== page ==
about the precise character of the relations of the parties and the nature of the transactions between them. This fact is conceded, to begin with: that about the first of May, 1880, the check of the pensioner, Barnes, came into the possession of the defendant for the amount of his pension money, to-wit, $1,610. That was the whole amount of the arrearage from January, 1863, up to the time the certificate was issued, less $25, which had been paid to Mr. Hewitt himself. It also seems to be conceded that the defendant had been instrumental in procuring this money for him. It is also proved that the defendant procured the pensioner's indorsement upon the check,-the same being payable to his order,and they told him that the check must go back to Washington. That is an uncontradicted fact in the case; repeated by Barnes himself at two different times, and not disputed by the defendant. Barnes had the right to infer from this statement,-being himself an ignorant man, and not knowing, as he said, the difference between a voucher and a certificate until they told him what the difference was,-he had a right to infer, then, how much money was due to him for the arrears upon his certificate, but there is no evidence that anyone told him that the money had in fact been paid by the government. He thought that something further was to be done at Washington before. he could get his money. The defence is that on the arrival of the 'check the parties met, under the circumstances detailed by the witnesses, at the defendant's office .and agreed-Barnes himself being there-as to the distl'ibntion of the money; that it was understood by Barnes that more than one-half should go to Starns, an account which he had against him; that $200 should go to a grocer for a bill that Barnes had contracted, and another $200 to be retained by the defendant for other professional services, and that the residue of the whole amount was paid to the pensioner from time to time until all the money was exhausted. Now if this is true, gentlemen, although it is not, in my judgment, in compliance with the spirit, and certainly not with the letter, of the pension laws, it has mnch to do with the defendant's actual criminality. The law required the defendant to give the check to the penSIOner. and Bay to him, snbstantially: "I have received my pay of $25, and this money is yours, except so far as I have made myself liahle to the grocer for your bill. Go to the bank with me, if you plea.se, and get your money, and then we will come back here, and you will pay what you have honestly agreed should be expended in advance for your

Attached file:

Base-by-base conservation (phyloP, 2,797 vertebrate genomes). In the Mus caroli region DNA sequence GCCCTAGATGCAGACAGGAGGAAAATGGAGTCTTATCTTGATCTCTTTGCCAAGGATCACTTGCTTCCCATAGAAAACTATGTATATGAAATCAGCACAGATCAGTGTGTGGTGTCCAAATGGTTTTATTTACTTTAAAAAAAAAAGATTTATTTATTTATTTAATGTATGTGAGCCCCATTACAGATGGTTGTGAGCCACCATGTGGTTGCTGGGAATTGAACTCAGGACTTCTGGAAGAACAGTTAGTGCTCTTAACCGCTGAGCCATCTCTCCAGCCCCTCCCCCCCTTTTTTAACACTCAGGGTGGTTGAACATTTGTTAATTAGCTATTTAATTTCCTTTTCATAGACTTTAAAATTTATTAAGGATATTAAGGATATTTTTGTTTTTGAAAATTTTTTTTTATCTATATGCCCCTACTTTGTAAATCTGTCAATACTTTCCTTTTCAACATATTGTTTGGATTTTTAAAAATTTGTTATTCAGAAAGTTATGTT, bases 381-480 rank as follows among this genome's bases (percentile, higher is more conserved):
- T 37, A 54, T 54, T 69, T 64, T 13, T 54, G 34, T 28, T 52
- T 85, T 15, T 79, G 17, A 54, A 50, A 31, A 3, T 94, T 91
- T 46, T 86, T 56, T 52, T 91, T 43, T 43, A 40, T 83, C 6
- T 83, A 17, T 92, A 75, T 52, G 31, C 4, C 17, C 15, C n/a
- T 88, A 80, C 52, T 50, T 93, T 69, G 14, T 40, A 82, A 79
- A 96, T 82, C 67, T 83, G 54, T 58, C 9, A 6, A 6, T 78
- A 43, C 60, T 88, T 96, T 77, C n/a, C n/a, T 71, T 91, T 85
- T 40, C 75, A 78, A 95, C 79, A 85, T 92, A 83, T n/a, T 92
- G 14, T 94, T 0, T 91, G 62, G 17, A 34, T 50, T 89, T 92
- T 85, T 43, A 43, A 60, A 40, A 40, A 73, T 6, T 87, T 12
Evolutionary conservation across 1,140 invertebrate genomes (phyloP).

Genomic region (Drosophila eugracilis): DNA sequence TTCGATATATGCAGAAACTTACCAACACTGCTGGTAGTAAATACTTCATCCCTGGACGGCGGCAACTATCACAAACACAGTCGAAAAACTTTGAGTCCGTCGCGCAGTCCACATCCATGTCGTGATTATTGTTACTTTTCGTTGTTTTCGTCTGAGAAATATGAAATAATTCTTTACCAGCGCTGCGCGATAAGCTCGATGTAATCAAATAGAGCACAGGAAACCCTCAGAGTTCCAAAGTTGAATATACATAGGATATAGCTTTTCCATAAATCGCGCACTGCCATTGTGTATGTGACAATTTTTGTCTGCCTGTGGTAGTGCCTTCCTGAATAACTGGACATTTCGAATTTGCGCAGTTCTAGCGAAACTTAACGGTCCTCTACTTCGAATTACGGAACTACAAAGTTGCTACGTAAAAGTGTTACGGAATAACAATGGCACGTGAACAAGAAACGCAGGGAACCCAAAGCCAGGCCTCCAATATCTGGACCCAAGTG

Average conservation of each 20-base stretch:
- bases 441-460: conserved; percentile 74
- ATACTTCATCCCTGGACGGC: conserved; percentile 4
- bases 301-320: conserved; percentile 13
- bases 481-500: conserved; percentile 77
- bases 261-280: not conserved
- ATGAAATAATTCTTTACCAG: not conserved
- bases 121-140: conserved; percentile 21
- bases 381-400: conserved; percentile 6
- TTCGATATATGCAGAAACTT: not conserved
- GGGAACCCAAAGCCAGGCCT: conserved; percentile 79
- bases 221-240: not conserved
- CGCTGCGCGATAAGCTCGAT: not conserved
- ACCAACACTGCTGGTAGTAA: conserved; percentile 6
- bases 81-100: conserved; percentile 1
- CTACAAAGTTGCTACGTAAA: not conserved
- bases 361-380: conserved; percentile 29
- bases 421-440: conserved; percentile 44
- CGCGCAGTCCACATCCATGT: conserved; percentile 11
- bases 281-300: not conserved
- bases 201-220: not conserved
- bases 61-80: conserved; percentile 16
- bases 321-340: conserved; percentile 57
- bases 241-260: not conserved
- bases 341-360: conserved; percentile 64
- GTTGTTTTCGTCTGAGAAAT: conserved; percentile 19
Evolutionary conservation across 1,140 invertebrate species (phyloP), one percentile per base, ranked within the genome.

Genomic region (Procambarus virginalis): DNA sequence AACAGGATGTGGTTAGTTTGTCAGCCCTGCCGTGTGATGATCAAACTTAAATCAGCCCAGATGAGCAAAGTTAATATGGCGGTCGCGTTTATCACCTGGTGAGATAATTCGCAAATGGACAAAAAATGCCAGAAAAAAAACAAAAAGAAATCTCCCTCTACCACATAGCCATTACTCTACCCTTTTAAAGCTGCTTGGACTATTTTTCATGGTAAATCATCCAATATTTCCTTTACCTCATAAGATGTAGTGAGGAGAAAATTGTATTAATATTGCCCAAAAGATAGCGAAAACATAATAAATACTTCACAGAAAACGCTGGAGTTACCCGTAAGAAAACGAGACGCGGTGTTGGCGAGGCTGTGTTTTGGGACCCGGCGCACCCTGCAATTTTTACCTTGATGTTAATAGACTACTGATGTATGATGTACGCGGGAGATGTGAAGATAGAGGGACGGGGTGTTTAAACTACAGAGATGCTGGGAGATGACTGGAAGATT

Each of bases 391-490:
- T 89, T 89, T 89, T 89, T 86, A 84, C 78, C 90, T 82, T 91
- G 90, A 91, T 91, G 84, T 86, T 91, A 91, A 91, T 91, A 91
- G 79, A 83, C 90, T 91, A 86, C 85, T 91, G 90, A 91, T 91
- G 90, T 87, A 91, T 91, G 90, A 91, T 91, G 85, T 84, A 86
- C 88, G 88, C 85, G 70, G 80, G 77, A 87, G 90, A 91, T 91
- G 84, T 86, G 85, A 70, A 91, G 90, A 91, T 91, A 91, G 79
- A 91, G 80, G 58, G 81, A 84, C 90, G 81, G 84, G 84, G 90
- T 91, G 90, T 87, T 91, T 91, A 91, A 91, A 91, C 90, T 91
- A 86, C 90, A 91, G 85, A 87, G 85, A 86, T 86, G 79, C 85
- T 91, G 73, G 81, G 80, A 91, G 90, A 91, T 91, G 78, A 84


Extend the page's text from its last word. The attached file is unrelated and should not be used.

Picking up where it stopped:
That is what the law required this agent to say to Baines. He did not take this course, but kept the money in his own hands. He says that in consequence of Barnes' habits and living, and at Barnes' request, the money, by agreement, was left in his hands. Barnes denies this, and says he thought he was getting the money as fast as it came from Washington. He was a very ignorant man; but Hewitt kept the money in his own hands, and made these payments in accordance, as he asserts, with the agreement and oonsent of the pensioner. Now, I want the verdiot of the jury upon this defenoe. I wish, therefore, when you go out, in the first plaoe, you ask yourselves this question: Is it true, as ,alleged by the defendant and denied by the pensioner, that there was an agreement, to which Barnes assented, that one-half of this money-more than. one-half-should go to Starns? Take all the testimony you have heard of the transaction and then inquire: Did Barnes ever agree, or did the defendant himself, at that time, have reason to believe that Barnes had agreed, that Starns should take the major part of this money for some bill whioh it is alleged he had against him? There is one difficulty about this view which is adverse to the defendant, but I must state it here, because we want all the facts. If that was the understanding at the time, how comes it that the defendant should be instrumental in drawing up a paper and getting Barnes to make his mark? Nay; more than that, why did he draw up an affidavit, and get Barnes to swear to it, that all this money which l::Harns got was given by the pensioner to Starns without any fear, force, or favor, collusion, or compulsion? Of course, gentlemen, if there is any collusion in this case between Starns and Hewitt, with regard to this poor man's money, then all this defence is a pretence. The question for the jury to decide is, why did Hewitt protect himself or protect Starns from a proper and honest transaction, as he supposed, by getting him to swear to something that was not true? Now, the only reply to that is this: it might be that Hewitt did not believe that this money was bO/liL fide due to Starns; he might have had some doubts about that, and he thought before he paid to Starns he would see whether the pensioner himself was willing to swear that this was a fair, free, and bon:1 fide transaction, and not com· 'pulsion. Theil, the next point for you to consider is, was the retention of the for pro,fessional mother matters in pursuance of an agreement with the pensioner? If this defendant performed professional